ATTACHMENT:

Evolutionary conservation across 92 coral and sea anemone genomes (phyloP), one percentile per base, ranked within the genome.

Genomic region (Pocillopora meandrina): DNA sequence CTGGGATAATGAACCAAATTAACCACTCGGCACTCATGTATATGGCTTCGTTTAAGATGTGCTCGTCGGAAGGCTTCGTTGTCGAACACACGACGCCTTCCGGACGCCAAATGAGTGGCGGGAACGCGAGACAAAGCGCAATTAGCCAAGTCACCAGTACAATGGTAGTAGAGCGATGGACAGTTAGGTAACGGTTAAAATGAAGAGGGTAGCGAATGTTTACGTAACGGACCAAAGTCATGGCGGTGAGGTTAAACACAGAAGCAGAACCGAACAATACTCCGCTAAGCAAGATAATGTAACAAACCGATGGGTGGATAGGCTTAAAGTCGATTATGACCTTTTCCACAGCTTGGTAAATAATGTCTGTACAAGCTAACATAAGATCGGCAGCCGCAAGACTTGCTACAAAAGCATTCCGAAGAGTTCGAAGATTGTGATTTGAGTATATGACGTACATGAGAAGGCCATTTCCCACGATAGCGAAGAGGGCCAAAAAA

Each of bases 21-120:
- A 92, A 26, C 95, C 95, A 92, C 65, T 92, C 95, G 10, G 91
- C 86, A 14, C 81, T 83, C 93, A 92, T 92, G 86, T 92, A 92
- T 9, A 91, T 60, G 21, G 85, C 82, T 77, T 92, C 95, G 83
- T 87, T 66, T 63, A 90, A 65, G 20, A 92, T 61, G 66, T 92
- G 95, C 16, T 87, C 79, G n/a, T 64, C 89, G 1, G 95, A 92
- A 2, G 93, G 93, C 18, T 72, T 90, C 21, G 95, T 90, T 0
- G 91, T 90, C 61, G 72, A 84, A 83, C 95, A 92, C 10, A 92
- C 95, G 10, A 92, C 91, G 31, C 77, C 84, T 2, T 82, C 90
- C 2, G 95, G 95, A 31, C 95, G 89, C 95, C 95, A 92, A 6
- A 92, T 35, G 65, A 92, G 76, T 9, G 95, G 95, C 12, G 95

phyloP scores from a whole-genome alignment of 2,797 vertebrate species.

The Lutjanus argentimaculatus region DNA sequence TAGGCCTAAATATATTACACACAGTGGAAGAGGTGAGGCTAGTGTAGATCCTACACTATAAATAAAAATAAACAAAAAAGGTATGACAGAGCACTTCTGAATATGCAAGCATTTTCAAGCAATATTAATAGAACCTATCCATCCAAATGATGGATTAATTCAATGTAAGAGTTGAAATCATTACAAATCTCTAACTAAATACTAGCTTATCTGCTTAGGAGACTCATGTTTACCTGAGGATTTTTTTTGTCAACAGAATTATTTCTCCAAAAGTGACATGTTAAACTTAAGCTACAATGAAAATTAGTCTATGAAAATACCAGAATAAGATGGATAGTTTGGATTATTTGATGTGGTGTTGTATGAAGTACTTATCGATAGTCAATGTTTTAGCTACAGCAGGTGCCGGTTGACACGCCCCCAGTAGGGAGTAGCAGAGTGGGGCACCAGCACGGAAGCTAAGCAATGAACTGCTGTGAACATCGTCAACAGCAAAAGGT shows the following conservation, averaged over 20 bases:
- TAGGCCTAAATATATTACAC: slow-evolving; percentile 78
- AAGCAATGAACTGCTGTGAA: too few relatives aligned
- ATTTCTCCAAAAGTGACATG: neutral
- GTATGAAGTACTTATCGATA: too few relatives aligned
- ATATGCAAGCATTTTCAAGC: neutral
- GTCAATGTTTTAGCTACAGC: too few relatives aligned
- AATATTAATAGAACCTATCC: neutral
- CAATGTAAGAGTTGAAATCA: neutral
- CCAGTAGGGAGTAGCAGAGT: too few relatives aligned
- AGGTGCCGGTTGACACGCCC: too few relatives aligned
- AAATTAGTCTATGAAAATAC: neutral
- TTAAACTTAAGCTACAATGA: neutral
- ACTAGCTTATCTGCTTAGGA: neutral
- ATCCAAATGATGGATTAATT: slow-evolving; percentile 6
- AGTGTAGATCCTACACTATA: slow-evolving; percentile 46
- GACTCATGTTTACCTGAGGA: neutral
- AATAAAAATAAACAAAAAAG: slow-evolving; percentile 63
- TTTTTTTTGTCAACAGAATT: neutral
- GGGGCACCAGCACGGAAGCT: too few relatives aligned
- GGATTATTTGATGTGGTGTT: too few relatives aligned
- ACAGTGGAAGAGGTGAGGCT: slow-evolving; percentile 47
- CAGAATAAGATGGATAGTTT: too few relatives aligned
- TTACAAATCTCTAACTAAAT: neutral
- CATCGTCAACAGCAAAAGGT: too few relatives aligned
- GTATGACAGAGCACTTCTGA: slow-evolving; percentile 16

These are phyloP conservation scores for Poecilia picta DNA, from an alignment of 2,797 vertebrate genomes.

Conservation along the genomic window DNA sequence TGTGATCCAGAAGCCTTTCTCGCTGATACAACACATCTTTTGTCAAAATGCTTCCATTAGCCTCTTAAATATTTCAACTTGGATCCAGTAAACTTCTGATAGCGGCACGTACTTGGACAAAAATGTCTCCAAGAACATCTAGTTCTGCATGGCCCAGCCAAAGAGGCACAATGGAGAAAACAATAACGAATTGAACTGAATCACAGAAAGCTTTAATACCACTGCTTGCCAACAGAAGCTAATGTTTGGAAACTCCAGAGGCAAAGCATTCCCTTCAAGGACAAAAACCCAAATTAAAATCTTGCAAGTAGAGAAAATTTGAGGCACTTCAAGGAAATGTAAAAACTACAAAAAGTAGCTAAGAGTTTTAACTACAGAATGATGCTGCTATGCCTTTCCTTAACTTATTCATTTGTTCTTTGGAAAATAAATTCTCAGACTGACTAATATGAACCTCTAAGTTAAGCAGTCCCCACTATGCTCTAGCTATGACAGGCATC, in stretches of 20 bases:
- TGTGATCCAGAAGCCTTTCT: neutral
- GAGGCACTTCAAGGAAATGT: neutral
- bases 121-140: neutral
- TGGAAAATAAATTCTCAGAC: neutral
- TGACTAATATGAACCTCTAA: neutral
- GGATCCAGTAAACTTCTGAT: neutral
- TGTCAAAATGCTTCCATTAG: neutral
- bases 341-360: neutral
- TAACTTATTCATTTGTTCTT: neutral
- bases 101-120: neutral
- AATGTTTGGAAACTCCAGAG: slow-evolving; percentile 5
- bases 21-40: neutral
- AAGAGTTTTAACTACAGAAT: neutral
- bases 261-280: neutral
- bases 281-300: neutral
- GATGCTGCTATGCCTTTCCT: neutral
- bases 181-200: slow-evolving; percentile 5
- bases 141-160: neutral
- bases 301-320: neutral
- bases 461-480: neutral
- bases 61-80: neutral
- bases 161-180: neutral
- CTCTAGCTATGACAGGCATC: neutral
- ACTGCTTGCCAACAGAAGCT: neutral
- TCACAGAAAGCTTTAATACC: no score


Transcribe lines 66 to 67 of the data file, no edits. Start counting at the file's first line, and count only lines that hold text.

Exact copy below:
- ACTGCTTGCCAACAGAAGCT: neutral
- TCACAGAAAGCTTTAATACC: no score